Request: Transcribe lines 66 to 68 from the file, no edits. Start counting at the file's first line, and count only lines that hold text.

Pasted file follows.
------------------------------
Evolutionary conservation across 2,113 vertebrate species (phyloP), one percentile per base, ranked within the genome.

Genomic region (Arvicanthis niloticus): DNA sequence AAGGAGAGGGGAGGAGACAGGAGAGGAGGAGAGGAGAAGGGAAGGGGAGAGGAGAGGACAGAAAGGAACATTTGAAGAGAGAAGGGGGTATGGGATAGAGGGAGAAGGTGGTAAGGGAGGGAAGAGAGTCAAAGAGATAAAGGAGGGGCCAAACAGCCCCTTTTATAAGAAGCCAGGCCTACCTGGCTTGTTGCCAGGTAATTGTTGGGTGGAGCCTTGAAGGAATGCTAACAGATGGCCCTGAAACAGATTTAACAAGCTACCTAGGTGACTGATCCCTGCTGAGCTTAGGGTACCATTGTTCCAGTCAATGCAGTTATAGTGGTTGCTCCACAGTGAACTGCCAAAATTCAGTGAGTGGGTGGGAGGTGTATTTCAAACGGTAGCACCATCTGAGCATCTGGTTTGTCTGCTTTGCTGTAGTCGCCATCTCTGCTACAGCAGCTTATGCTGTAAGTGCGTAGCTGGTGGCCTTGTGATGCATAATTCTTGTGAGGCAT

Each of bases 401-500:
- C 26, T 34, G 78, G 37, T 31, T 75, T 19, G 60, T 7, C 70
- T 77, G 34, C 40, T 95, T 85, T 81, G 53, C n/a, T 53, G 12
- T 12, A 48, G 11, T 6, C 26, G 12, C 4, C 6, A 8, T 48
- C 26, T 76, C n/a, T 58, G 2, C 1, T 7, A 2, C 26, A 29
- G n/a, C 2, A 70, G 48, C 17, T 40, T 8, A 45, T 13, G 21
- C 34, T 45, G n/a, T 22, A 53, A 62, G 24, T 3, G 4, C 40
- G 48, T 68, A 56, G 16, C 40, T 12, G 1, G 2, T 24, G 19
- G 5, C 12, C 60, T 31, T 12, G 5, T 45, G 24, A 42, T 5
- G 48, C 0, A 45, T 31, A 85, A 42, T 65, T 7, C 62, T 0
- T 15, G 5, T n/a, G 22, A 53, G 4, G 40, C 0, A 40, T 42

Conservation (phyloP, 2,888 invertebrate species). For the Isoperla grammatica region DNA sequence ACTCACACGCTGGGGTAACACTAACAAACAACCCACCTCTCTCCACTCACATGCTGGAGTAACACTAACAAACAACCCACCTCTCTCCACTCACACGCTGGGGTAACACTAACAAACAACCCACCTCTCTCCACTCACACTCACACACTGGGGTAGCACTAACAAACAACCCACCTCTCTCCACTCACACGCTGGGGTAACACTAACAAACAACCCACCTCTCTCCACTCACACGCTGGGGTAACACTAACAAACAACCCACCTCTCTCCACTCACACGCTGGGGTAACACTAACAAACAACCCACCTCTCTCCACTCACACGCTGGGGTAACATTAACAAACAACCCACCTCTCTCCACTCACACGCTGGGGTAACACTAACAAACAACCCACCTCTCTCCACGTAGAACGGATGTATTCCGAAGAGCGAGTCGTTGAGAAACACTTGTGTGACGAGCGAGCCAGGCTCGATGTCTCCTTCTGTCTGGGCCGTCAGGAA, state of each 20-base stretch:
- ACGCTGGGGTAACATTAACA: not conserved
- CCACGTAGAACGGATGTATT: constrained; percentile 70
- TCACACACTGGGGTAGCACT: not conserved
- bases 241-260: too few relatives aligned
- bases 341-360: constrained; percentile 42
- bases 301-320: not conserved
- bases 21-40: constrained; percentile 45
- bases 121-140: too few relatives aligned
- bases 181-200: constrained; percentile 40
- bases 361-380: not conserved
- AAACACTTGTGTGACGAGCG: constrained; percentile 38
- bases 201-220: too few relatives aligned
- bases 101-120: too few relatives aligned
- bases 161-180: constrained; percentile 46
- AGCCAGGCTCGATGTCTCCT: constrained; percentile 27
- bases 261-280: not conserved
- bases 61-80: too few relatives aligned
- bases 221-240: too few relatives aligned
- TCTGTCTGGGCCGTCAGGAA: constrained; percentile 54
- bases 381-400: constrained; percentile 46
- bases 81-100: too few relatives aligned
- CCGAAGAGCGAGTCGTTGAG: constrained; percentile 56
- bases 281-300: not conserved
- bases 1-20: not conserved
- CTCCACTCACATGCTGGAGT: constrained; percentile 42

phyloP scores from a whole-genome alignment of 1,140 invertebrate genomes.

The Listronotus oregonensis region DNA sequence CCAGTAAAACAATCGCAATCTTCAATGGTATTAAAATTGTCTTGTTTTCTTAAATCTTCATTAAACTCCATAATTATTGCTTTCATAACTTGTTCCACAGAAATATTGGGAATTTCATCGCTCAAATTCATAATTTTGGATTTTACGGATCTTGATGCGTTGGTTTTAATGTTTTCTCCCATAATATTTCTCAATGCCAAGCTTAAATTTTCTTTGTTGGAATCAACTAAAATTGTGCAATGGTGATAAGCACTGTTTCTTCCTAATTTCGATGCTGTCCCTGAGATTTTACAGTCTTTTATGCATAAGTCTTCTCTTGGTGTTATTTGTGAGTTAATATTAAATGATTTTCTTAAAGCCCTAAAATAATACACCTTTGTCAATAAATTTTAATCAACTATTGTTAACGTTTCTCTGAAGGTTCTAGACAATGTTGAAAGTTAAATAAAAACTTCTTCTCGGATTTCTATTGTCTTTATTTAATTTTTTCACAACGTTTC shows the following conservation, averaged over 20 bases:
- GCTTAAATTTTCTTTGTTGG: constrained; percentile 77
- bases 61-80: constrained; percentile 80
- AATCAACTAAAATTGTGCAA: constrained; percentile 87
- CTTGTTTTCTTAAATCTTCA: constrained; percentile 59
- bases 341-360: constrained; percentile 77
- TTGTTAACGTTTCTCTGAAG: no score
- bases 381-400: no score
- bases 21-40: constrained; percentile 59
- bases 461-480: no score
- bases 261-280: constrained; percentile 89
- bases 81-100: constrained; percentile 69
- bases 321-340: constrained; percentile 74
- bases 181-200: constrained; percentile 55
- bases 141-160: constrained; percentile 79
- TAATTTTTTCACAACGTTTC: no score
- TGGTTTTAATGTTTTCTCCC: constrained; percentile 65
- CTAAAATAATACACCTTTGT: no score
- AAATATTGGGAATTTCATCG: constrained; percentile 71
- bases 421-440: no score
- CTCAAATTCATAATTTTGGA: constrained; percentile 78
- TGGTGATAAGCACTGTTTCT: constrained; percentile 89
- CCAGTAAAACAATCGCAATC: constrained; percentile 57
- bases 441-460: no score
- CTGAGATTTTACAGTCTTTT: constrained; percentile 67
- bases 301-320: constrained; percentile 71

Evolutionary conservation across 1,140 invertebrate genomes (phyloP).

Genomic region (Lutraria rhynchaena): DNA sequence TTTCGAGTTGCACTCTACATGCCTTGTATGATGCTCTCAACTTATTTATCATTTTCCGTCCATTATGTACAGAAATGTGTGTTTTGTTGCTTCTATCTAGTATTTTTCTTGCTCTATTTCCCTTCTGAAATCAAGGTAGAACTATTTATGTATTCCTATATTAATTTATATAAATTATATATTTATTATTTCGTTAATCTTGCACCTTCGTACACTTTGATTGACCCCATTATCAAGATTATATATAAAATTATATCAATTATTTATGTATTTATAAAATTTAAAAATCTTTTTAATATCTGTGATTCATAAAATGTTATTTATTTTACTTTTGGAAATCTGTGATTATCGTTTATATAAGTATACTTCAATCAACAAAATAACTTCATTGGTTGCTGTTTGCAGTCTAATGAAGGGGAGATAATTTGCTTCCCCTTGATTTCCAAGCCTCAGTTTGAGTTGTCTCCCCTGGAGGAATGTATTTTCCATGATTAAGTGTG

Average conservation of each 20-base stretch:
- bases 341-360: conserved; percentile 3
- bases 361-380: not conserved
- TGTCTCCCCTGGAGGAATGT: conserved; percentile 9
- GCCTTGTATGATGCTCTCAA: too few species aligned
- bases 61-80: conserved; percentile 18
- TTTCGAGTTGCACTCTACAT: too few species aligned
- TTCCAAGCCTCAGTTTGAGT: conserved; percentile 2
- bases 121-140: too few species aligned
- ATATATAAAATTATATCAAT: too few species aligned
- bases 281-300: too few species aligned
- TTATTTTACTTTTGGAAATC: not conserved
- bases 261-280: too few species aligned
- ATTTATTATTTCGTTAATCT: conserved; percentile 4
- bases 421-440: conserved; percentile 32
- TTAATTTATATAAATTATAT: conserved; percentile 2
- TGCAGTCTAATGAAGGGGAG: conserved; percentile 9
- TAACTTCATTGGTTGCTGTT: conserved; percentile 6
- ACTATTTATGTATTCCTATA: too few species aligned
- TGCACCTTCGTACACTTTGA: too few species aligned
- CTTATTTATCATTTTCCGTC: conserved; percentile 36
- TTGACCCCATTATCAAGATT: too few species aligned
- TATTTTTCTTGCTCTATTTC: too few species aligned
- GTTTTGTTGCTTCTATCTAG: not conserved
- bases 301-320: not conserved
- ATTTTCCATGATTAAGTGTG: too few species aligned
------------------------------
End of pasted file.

- bases 301-320: constrained; percentile 71

Evolutionary conservation across 1,140 invertebrate genomes (phyloP).

Genomic region (Lutraria rhynchaena): DNA sequence TTTCGAGTTGCACTCTACATGCCTTGTATGATGCTCTCAACTTATTTATCATTTTCCGTCCATTATGTACAGAAATGTGTGTTTTGTTGCTTCTATCTAGTATTTTTCTTGCTCTATTTCCCTTCTGAAATCAAGGTAGAACTATTTATGTATTCCTATATTAATTTATATAAATTATATATTTATTATTTCGTTAATCTTGCACCTTCGTACACTTTGATTGACCCCATTATCAAGATTATATATAAAATTATATCAATTATTTATGTATTTATAAAATTTAAAAATCTTTTTAATATCTGTGATTCATAAAATGTTATTTATTTTACTTTTGGAAATCTGTGATTATCGTTTATATAAGTATACTTCAATCAACAAAATAACTTCATTGGTTGCTGTTTGCAGTCTAATGAAGGGGAGATAATTTGCTTCCCCTTGATTTCCAAGCCTCAGTTTGAGTTGTCTCCCCTGGAGGAATGTATTTTCCATGATTAAGTGTG